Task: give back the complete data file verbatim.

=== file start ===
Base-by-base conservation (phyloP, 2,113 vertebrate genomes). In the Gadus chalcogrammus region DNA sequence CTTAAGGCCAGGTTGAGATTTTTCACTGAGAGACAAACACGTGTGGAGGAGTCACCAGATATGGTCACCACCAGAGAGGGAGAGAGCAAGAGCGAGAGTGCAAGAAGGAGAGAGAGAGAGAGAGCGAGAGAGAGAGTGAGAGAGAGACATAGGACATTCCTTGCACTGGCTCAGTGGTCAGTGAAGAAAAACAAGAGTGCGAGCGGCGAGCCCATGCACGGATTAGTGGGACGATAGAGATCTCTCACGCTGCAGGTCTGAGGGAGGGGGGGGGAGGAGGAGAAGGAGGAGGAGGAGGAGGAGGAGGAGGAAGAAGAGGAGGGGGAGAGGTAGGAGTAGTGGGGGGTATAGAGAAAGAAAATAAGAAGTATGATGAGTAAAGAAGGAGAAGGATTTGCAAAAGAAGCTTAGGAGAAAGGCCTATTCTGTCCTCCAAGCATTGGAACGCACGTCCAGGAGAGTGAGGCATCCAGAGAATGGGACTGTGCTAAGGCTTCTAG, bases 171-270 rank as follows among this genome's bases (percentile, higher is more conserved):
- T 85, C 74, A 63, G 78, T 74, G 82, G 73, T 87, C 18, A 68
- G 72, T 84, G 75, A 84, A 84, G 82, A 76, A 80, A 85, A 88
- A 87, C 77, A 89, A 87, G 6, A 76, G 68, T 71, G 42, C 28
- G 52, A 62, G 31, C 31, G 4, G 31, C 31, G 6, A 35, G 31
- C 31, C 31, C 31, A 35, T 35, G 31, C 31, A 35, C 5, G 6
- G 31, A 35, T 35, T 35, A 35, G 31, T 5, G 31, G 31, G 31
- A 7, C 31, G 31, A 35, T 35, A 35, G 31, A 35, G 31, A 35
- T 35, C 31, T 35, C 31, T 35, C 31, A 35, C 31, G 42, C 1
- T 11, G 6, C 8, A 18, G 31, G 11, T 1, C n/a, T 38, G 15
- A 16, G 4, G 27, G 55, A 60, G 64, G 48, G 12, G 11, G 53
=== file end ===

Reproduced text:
Base-by-base conservation (phyloP, 2,113 vertebrate genomes). In the Gadus chalcogrammus region DNA sequence CTTAAGGCCAGGTTGAGATTTTTCACTGAGAGACAAACACGTGTGGAGGAGTCACCAGATATGGTCACCACCAGAGAGGGAGAGAGCAAGAGCGAGAGTGCAAGAAGGAGAGAGAGAGAGAGAGCGAGAGAGAGAGTGAGAGAGAGACATAGGACATTCCTTGCACTGGCTCAGTGGTCAGTGAAGAAAAACAAGAGTGCGAGCGGCGAGCCCATGCACGGATTAGTGGGACGATAGAGATCTCTCACGCTGCAGGTCTGAGGGAGGGGGGGGGAGGAGGAGAAGGAGGAGGAGGAGGAGGAGGAGGAGGAAGAAGAGGAGGGGGAGAGGTAGGAGTAGTGGGGGGTATAGAGAAAGAAAATAAGAAGTATGATGAGTAAAGAAGGAGAAGGATTTGCAAAAGAAGCTTAGGAGAAAGGCCTATTCTGTCCTCCAAGCATTGGAACGCACGTCCAGGAGAGTGAGGCATCCAGAGAATGGGACTGTGCTAAGGCTTCTAG, bases 171-270 rank as follows among this genome's bases (percentile, higher is more conserved):
- T 85, C 74, A 63, G 78, T 74, G 82, G 73, T 87, C 18, A 68
- G 72, T 84, G 75, A 84, A 84, G 82, A 76, A 80, A 85, A 88
- A 87, C 77, A 89, A 87, G 6, A 76, G 68, T 71, G 42, C 28
- G 52, A 62, G 31, C 31, G 4, G 31, C 31, G 6, A 35, G 31
- C 31, C 31, C 31, A 35, T 35, G 31, C 31, A 35, C 5, G 6
- G 31, A 35, T 35, T 35, A 35, G 31, T 5, G 31, G 31, G 31
- A 7, C 31, G 31, A 35, T 35, A 35, G 31, A 35, G 31, A 35
- T 35, C 31, T 35, C 31, T 35, C 31, A 35, C 31, G 42, C 1
- T 11, G 6, C 8, A 18, G 31, G 11, T 1, C n/a, T 38, G 15
- A 16, G 4, G 27, G 55, A 60, G 64, G 48, G 12, G 11, G 53